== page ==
Charlie Watson on running marathons
‘Not since my very first marathon had I questioned whether I’d finish’
This September, I’m getting married to a non-runner. A non-runner who loves me enough that he’s run not one but two marathons. I used to joke that the perfect proposal for me would be mid or postmarathon, incorporating what I love with someone I love. Well, that didn’t happen, but this year, my long-suffering fiance, Tom, let me run the London Marathon alongside him.
I promised to pace him to a PB, a sub 4.30 marathon, which with a best time of 3.49, shouldn’t have been too much of a problem for me… Except for the fact that I’d already run the Boston Marathon that week, and raced it going for my own PB.
Sadly, things didn’t go to plan on the 26.2 miles from Hopkinton to Boston, with the hills and the heat… did I mention the hills? I finished about 15min slower than I was hoping, along with two huge blisters (not to mention some GI problems) that I was hoping to avoid.
With only six days between races, my window of recovery was short. The day following the marathon, after a fair amount of coffee and bacon, I headed to Chinatown for a restorative massage. Sadly, there were some serious ‘lost in translation’ moments, and I’m not sure my masseur understood what ‘I ran a marathon yesterday’ meant as she stood on my back, walked up and down my hamstrings and pummelled my feet. Despite being an excruciating 90 minutes, however, the massage worked wonders for my recovery and I was walking rather than waddling the next day. A second massage back in the UK, plenty of Epsom salt baths, and more food than I’ve ever consumed before, and I was set to run marathon number two.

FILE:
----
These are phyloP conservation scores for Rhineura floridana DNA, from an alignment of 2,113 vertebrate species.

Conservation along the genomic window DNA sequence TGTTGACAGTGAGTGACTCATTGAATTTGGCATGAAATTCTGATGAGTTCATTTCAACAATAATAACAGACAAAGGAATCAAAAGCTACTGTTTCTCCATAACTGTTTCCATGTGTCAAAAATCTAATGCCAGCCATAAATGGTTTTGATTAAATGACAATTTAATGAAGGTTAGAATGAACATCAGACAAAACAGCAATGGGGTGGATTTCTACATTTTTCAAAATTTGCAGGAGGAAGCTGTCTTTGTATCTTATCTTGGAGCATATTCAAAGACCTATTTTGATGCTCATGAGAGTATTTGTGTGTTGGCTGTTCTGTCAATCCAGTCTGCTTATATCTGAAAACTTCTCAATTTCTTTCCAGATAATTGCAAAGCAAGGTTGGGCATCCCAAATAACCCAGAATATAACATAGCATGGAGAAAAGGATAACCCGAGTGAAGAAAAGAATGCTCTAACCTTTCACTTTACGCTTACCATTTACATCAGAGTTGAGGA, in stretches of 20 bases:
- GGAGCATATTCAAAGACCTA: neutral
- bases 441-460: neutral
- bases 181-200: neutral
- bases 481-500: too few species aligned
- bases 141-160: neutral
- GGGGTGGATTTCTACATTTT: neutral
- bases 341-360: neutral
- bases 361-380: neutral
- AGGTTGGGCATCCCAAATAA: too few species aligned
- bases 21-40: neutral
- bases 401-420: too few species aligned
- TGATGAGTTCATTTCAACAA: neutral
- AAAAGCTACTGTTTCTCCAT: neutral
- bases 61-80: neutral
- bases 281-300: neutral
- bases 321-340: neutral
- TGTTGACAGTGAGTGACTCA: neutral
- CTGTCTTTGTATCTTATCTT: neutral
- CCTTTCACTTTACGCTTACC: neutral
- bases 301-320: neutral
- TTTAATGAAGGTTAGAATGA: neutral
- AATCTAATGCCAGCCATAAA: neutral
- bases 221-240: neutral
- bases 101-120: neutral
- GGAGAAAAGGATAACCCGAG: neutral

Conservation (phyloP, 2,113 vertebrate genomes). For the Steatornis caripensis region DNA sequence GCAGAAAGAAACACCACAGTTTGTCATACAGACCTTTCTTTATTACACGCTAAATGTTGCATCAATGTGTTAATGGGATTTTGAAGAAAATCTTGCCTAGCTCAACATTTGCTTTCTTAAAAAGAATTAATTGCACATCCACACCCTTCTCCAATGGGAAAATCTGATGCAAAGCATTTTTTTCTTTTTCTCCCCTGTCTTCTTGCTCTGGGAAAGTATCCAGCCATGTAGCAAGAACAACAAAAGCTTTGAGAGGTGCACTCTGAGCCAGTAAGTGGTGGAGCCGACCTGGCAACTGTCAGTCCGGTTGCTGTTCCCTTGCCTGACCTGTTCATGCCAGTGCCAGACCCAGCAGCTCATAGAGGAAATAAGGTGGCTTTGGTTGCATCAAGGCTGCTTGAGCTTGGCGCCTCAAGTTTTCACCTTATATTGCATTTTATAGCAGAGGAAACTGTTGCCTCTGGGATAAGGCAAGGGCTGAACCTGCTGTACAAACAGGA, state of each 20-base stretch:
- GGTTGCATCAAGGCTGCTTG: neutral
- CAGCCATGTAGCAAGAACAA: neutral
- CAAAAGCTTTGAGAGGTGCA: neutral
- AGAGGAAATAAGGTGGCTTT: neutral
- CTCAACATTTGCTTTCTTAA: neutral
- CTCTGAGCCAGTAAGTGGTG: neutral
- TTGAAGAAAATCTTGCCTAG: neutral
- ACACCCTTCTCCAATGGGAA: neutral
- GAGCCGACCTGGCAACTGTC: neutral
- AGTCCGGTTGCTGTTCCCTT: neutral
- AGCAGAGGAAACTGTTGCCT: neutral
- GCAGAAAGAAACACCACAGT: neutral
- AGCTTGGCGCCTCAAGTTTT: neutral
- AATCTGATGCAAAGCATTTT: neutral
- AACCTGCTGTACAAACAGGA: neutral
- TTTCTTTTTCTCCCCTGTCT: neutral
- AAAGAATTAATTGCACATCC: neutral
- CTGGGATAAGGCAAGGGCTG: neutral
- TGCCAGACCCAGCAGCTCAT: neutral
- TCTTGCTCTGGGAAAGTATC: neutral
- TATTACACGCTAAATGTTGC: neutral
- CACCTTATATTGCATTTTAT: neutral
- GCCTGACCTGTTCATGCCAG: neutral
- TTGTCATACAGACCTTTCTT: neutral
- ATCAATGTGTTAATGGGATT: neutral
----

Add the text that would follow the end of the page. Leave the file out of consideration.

Toeing the start line at the London Marathon, I honestly didn’t know what was going to happen. Not since my very first marathon have I questioned whether I’d actually make it to the finish line. But having grimaced through miles 16 to 25 in Boston, I was determined to enjoy London; to take in the crowds of my home city, the friendly faces, and the shouts of ‘Runner Beans’ from fellow participants. I wanted to run alongside Tom to ensure that he ran on pace and didn’t set off too fast but, more than that, I felt like I needed a recovery race for myself. I had struggled through the Boston Marathon and still missed my goal time, so I wanted, or rather needed, London to be a reminder of why I love to run, why I continually train for marathons even though I’m not ‘fast’, and why I am not giving up on my sub 3.35 time goal.
Surprisingly, aside from a minor argument over Tom’s third loo stop of the race, I loved every second. I felt like I could push the pace, and had to hold myself back on numerous occasions. The finish line and the Mall came too soon – I wasn’t ready for it to be over. It made those 5am alarms, the treadmill miles and the pitch-black head torchled runs all worth it, and rekindled my passion for running.
And, so, with fond memories of my London Marathon and the promise of summer training, I’m thinking about heading off to the mountains outside Seattle to tackle my first trail marathon… sure, I have a time in mind, but the main priority will be to enjoy the miles. Also, I’ve heard the post-race food is great in those parts. And when I say food, you know I mean beer, right?
Of course, training for all these marathons isn’t hurting my #Run1000Miles challenge either… How are you getting on with yours? Follow my progress at www.therunnerbeans.com or @therunnerbeans on Instagram.